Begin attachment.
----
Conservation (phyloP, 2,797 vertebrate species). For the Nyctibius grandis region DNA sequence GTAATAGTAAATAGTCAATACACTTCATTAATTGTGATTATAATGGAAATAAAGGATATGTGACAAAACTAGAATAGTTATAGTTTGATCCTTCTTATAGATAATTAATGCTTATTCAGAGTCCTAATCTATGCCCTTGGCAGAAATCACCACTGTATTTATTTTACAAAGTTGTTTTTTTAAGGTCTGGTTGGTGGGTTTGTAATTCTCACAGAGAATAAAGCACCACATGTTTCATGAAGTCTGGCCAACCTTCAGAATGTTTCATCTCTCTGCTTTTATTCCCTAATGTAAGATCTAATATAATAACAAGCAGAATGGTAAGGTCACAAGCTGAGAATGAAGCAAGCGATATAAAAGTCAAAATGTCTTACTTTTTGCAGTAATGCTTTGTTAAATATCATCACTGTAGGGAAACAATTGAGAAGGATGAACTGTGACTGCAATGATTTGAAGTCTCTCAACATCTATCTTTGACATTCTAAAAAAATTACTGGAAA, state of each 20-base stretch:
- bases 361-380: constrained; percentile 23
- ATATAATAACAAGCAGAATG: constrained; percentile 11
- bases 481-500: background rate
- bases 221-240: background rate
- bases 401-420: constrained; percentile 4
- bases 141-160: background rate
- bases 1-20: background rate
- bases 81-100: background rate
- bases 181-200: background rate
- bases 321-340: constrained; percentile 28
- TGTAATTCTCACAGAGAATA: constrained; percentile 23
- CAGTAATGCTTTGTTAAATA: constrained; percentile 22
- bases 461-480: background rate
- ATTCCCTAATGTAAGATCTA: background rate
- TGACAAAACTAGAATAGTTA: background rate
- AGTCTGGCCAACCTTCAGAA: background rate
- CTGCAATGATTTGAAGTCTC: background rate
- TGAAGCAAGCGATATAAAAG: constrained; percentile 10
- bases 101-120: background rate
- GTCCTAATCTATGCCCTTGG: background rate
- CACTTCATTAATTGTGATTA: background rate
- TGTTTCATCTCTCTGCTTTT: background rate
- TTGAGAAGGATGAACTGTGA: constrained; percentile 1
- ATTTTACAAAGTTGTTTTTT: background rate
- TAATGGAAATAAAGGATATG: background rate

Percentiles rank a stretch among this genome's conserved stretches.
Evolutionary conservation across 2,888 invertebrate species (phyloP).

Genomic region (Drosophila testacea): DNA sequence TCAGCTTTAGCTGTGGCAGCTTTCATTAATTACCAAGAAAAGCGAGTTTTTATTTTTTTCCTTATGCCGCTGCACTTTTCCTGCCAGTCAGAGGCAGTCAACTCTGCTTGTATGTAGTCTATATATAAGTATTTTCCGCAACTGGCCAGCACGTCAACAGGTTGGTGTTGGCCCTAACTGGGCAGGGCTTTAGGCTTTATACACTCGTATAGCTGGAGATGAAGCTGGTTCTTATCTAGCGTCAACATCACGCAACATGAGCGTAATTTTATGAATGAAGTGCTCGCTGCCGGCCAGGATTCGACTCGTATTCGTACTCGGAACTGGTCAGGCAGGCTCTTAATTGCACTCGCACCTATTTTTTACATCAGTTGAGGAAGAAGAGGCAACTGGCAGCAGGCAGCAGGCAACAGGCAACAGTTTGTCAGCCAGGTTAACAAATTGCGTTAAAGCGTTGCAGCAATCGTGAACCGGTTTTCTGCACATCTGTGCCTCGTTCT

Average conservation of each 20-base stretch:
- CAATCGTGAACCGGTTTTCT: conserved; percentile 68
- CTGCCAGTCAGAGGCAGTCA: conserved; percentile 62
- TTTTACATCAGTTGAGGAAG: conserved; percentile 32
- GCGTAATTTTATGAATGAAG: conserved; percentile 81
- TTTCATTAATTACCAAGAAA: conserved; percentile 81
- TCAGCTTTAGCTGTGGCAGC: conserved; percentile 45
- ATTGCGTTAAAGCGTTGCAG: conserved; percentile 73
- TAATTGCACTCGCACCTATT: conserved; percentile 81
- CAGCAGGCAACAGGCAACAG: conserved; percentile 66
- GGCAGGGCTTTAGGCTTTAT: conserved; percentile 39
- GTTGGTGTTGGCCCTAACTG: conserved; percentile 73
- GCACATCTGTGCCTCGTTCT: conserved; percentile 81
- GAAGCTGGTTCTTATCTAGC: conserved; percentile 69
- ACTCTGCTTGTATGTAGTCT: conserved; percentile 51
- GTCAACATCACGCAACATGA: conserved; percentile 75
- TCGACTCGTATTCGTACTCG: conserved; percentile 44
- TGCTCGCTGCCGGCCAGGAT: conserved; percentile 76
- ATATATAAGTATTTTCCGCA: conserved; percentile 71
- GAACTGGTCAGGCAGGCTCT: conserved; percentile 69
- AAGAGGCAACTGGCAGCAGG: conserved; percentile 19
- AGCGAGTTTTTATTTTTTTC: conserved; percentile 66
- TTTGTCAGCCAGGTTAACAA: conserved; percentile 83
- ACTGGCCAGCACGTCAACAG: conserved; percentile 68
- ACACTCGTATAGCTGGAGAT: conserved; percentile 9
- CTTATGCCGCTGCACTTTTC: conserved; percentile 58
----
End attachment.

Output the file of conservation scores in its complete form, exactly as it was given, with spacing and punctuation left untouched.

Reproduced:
Conservation (phyloP, 2,797 vertebrate species). For the Nyctibius grandis region DNA sequence GTAATAGTAAATAGTCAATACACTTCATTAATTGTGATTATAATGGAAATAAAGGATATGTGACAAAACTAGAATAGTTATAGTTTGATCCTTCTTATAGATAATTAATGCTTATTCAGAGTCCTAATCTATGCCCTTGGCAGAAATCACCACTGTATTTATTTTACAAAGTTGTTTTTTTAAGGTCTGGTTGGTGGGTTTGTAATTCTCACAGAGAATAAAGCACCACATGTTTCATGAAGTCTGGCCAACCTTCAGAATGTTTCATCTCTCTGCTTTTATTCCCTAATGTAAGATCTAATATAATAACAAGCAGAATGGTAAGGTCACAAGCTGAGAATGAAGCAAGCGATATAAAAGTCAAAATGTCTTACTTTTTGCAGTAATGCTTTGTTAAATATCATCACTGTAGGGAAACAATTGAGAAGGATGAACTGTGACTGCAATGATTTGAAGTCTCTCAACATCTATCTTTGACATTCTAAAAAAATTACTGGAAA, state of each 20-base stretch:
- bases 361-380: constrained; percentile 23
- ATATAATAACAAGCAGAATG: constrained; percentile 11
- bases 481-500: background rate
- bases 221-240: background rate
- bases 401-420: constrained; percentile 4
- bases 141-160: background rate
- bases 1-20: background rate
- bases 81-100: background rate
- bases 181-200: background rate
- bases 321-340: constrained; percentile 28
- TGTAATTCTCACAGAGAATA: constrained; percentile 23
- CAGTAATGCTTTGTTAAATA: constrained; percentile 22
- bases 461-480: background rate
- ATTCCCTAATGTAAGATCTA: background rate
- TGACAAAACTAGAATAGTTA: background rate
- AGTCTGGCCAACCTTCAGAA: background rate
- CTGCAATGATTTGAAGTCTC: background rate
- TGAAGCAAGCGATATAAAAG: constrained; percentile 10
- bases 101-120: background rate
- GTCCTAATCTATGCCCTTGG: background rate
- CACTTCATTAATTGTGATTA: background rate
- TGTTTCATCTCTCTGCTTTT: background rate
- TTGAGAAGGATGAACTGTGA: constrained; percentile 1
- ATTTTACAAAGTTGTTTTTT: background rate
- TAATGGAAATAAAGGATATG: background rate

Percentiles rank a stretch among this genome's conserved stretches.
Evolutionary conservation across 2,888 invertebrate species (phyloP).

Genomic region (Drosophila testacea): DNA sequence TCAGCTTTAGCTGTGGCAGCTTTCATTAATTACCAAGAAAAGCGAGTTTTTATTTTTTTCCTTATGCCGCTGCACTTTTCCTGCCAGTCAGAGGCAGTCAACTCTGCTTGTATGTAGTCTATATATAAGTATTTTCCGCAACTGGCCAGCACGTCAACAGGTTGGTGTTGGCCCTAACTGGGCAGGGCTTTAGGCTTTATACACTCGTATAGCTGGAGATGAAGCTGGTTCTTATCTAGCGTCAACATCACGCAACATGAGCGTAATTTTATGAATGAAGTGCTCGCTGCCGGCCAGGATTCGACTCGTATTCGTACTCGGAACTGGTCAGGCAGGCTCTTAATTGCACTCGCACCTATTTTTTACATCAGTTGAGGAAGAAGAGGCAACTGGCAGCAGGCAGCAGGCAACAGGCAACAGTTTGTCAGCCAGGTTAACAAATTGCGTTAAAGCGTTGCAGCAATCGTGAACCGGTTTTCTGCACATCTGTGCCTCGTTCT

Average conservation of each 20-base stretch:
- CAATCGTGAACCGGTTTTCT: conserved; percentile 68
- CTGCCAGTCAGAGGCAGTCA: conserved; percentile 62
- TTTTACATCAGTTGAGGAAG: conserved; percentile 32
- GCGTAATTTTATGAATGAAG: conserved; percentile 81
- TTTCATTAATTACCAAGAAA: conserved; percentile 81
- TCAGCTTTAGCTGTGGCAGC: conserved; percentile 45
- ATTGCGTTAAAGCGTTGCAG: conserved; percentile 73
- TAATTGCACTCGCACCTATT: conserved; percentile 81
- CAGCAGGCAACAGGCAACAG: conserved; percentile 66
- GGCAGGGCTTTAGGCTTTAT: conserved; percentile 39
- GTTGGTGTTGGCCCTAACTG: conserved; percentile 73
- GCACATCTGTGCCTCGTTCT: conserved; percentile 81
- GAAGCTGGTTCTTATCTAGC: conserved; percentile 69
- ACTCTGCTTGTATGTAGTCT: conserved; percentile 51
- GTCAACATCACGCAACATGA: conserved; percentile 75
- TCGACTCGTATTCGTACTCG: conserved; percentile 44
- TGCTCGCTGCCGGCCAGGAT: conserved; percentile 76
- ATATATAAGTATTTTCCGCA: conserved; percentile 71
- GAACTGGTCAGGCAGGCTCT: conserved; percentile 69
- AAGAGGCAACTGGCAGCAGG: conserved; percentile 19
- AGCGAGTTTTTATTTTTTTC: conserved; percentile 66
- TTTGTCAGCCAGGTTAACAA: conserved; percentile 83
- ACTGGCCAGCACGTCAACAG: conserved; percentile 68
- ACACTCGTATAGCTGGAGAT: conserved; percentile 9
- CTTATGCCGCTGCACTTTTC: conserved; percentile 58